I keep dozing off in the early evening in front of the TV. Just like my father! Strangely, I was about to fall asleep during the Bush daughters' speech tonight, but woke up to talk back to the TV like I usually do. (Yes, I'm a complete whack job.)
One final thought on my Asia trip:
Based on my co-workers' stories and my impressions from guidebooks and other sources, I expected to be lost in Tokyo and right at home in Hong Kong. I thought for sure that I'd like having the possibility of an extra day for tourism in Hong Kong and that any time available for such things in Tokyo would be welcome, but useless, given the language barrier.
I was completely wrong. I fully enjoyed Tokyo and wish that I'd had another day there to explore. I had no trouble finding my way, the lack of communication only made things more interesting, and I loved the food. I got sick on the food in Hong Kong, visited the only major tourist attraction on my first day there, and discovered that there was nothing else to do aside from work but shop and sweat. Maybe I would have enjoyed it more if I hadn't been miserable for three or four days, but I think I would just have been bored. I like to visit foreign cities that offer historic sights, not just modern consumerism. In Tokyo, I got a sense that the city's past was readily accessible, that it's been there for hundreds of years. Hong Kong, while it's definitely an old city, doesn't look or feel like it's been there for more than 50 years.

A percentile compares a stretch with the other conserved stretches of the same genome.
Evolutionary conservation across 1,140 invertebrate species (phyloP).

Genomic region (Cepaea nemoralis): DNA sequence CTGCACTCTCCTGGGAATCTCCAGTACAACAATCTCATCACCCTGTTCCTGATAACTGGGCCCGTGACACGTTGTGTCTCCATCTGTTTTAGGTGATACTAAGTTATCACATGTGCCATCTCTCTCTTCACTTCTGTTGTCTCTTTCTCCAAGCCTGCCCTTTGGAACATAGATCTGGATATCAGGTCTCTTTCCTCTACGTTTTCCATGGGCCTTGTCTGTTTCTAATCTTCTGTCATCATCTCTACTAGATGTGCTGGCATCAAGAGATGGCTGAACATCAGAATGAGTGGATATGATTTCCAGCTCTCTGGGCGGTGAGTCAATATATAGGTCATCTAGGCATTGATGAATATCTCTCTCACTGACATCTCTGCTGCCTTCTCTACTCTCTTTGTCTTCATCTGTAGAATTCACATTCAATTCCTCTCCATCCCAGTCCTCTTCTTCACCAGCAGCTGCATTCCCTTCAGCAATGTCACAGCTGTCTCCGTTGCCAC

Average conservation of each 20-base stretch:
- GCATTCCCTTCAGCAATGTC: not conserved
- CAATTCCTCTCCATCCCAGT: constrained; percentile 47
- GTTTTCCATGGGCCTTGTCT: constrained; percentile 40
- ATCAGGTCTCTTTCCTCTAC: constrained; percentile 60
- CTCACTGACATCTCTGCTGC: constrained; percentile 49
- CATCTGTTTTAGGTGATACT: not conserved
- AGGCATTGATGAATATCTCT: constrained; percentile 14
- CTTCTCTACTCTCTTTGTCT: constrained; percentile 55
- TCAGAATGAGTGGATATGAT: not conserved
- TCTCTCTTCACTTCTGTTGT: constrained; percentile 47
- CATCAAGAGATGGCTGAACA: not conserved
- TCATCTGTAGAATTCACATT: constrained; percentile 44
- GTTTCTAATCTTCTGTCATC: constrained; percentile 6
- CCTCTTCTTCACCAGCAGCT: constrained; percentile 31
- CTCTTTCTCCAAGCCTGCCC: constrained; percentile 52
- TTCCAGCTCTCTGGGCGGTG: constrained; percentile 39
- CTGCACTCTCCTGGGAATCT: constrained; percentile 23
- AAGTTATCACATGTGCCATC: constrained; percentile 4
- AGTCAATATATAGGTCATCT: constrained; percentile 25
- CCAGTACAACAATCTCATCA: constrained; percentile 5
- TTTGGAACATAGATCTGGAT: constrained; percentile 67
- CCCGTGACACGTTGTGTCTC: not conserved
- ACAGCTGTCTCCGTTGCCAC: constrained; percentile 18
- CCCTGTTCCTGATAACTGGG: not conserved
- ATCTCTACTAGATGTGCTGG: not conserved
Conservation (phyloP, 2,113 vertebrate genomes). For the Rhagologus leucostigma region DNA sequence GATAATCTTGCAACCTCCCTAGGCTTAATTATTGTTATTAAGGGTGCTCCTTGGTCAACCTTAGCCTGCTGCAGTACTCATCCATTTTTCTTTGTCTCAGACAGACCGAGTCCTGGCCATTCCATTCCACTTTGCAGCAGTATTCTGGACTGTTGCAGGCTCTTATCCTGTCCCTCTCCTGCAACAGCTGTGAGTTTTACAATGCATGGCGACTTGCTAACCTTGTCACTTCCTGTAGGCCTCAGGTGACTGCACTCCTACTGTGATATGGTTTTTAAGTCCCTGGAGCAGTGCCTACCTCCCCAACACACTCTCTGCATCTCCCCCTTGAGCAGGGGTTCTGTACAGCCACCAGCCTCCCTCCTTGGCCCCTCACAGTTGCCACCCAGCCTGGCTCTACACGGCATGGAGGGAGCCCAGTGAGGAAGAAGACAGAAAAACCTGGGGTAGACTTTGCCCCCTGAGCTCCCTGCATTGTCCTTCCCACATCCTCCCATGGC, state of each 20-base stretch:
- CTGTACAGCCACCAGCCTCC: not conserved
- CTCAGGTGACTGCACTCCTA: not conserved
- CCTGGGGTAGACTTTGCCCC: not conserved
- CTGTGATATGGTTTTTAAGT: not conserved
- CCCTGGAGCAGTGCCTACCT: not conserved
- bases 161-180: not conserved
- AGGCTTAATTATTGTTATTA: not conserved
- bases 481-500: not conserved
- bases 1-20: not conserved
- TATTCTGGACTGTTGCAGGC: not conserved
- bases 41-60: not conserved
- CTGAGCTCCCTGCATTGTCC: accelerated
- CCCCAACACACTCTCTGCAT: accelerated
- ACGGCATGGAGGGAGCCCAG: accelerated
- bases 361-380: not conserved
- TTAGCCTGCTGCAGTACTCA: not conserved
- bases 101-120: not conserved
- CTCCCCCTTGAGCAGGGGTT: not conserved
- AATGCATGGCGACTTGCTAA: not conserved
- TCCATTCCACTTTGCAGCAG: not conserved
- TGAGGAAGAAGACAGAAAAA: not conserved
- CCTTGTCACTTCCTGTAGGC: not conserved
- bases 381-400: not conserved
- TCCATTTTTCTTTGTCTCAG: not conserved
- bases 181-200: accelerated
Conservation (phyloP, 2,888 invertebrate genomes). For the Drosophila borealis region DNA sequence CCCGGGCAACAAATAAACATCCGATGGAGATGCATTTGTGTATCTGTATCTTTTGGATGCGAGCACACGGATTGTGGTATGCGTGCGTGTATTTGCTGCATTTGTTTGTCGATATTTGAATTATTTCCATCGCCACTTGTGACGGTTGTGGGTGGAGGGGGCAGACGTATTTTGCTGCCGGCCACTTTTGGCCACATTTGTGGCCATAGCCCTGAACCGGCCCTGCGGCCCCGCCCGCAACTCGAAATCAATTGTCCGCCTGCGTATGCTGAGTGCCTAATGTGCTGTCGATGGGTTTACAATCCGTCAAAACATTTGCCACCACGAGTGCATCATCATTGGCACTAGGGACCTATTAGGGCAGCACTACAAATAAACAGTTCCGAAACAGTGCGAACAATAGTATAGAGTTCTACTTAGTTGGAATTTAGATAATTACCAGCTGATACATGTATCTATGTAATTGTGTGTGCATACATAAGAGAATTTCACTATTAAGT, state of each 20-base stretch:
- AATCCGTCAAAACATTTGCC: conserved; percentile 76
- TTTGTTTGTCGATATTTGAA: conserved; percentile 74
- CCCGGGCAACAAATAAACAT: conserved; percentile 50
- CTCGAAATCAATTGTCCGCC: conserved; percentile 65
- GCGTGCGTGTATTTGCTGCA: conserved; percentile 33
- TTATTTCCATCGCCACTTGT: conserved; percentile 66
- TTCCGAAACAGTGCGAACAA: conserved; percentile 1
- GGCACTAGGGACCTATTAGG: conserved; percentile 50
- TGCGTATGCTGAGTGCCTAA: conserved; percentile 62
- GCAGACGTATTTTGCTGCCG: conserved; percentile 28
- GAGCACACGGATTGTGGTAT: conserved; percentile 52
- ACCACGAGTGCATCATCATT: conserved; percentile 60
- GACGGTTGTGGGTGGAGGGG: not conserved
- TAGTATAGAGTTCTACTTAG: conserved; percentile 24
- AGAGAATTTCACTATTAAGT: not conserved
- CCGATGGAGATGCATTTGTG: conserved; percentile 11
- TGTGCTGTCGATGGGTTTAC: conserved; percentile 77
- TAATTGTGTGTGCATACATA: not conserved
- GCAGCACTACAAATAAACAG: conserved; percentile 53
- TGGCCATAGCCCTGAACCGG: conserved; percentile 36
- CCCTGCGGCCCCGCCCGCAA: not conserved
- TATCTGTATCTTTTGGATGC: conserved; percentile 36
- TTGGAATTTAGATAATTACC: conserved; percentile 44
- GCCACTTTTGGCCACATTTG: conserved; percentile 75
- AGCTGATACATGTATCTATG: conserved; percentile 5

My Hong Kong hotel did have better English TV channels than the hotel in Tokyo, and thank God for that, or I'd really have been in trouble. Tokyo offered Japanese baseball, Olympic baseball (featuring Japan), and more Japanese baseball. At least when I couldn't go out in the evenings, I got to see American TV shows (Law & Order, CSI, Smallville) and other Olympic sports.